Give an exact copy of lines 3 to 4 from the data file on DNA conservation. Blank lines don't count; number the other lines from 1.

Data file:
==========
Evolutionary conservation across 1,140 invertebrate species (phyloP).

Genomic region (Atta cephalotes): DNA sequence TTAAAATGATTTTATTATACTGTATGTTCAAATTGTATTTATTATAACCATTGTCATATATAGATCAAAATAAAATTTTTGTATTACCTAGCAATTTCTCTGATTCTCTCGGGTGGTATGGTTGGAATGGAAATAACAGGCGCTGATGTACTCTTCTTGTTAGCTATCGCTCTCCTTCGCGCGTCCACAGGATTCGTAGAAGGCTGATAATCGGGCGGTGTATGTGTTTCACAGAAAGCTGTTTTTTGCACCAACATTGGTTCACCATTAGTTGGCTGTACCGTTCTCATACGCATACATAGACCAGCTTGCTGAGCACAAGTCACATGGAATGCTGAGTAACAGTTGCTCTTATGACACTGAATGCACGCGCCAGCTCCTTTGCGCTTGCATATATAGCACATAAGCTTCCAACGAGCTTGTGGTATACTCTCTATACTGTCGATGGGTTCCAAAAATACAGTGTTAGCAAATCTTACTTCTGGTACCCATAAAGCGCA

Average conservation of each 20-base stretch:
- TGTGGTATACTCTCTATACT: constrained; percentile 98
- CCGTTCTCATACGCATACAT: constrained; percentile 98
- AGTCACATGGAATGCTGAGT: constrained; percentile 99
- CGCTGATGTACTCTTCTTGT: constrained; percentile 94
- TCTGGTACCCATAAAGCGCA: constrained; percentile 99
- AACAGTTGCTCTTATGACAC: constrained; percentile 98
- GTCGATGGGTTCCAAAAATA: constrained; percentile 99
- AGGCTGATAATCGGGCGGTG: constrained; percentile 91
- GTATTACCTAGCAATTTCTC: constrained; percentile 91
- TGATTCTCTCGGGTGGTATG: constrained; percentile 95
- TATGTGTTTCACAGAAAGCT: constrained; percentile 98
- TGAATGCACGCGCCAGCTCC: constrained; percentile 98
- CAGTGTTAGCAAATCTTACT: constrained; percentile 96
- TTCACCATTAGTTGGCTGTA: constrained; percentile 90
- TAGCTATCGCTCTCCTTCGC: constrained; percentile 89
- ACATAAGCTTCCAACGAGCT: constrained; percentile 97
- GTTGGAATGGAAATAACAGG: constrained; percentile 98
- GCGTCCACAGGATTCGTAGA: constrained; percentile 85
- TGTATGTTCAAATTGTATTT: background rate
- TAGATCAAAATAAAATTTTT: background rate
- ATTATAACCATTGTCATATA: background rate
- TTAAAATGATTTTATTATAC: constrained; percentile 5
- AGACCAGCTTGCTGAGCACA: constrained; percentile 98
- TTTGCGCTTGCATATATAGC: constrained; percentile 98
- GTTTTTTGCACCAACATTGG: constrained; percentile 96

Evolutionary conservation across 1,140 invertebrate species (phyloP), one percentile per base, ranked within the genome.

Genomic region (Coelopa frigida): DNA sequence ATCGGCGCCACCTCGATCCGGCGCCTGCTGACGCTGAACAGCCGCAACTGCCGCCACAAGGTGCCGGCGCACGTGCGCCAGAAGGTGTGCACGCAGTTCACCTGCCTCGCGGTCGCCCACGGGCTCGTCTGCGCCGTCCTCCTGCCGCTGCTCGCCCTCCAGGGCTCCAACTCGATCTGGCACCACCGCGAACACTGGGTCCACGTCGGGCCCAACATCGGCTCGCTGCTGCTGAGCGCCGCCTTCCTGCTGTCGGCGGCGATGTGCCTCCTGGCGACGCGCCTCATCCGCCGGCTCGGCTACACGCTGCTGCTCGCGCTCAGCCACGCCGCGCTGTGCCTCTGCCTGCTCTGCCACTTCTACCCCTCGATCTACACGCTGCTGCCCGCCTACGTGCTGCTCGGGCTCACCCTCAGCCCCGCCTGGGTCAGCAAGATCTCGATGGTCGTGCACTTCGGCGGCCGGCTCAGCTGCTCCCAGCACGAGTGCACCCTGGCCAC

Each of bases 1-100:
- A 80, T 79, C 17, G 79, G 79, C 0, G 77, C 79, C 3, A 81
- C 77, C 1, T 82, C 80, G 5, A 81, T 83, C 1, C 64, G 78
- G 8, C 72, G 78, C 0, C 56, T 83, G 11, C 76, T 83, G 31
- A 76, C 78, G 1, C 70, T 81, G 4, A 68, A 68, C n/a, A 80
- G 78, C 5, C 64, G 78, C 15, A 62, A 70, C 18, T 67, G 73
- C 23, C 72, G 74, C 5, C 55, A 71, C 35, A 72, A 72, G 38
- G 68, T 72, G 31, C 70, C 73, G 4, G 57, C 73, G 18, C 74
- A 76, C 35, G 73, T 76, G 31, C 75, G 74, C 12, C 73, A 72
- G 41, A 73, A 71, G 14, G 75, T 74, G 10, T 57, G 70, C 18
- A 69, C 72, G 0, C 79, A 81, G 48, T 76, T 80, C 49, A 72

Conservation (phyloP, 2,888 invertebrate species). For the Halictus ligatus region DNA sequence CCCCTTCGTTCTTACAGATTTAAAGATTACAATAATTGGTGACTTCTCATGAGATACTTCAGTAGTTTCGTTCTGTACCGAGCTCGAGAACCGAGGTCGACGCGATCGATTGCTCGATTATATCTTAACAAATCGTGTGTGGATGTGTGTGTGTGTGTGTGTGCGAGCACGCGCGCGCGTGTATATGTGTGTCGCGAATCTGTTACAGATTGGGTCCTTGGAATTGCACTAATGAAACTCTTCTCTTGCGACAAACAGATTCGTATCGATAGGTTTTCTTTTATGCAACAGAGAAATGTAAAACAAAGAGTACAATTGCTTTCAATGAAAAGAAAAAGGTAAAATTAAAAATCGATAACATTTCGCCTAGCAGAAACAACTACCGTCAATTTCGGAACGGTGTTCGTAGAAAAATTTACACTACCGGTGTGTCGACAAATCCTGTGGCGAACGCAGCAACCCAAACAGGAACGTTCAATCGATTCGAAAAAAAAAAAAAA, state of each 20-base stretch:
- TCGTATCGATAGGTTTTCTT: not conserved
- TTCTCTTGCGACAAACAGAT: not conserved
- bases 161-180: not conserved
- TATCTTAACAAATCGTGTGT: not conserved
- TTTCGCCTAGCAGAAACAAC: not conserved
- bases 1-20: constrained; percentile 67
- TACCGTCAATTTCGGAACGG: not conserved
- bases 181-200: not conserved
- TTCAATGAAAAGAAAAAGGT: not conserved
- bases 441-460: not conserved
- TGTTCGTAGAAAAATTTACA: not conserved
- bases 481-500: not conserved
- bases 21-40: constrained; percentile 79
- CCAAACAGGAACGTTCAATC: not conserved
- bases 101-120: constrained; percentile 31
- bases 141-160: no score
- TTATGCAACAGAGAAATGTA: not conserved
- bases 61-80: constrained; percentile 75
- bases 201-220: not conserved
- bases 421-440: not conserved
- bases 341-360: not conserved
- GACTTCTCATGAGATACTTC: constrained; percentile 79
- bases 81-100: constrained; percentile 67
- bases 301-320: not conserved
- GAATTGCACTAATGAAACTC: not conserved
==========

Average conservation of each 20-base stretch:
- TGTGGTATACTCTCTATACT: constrained; percentile 98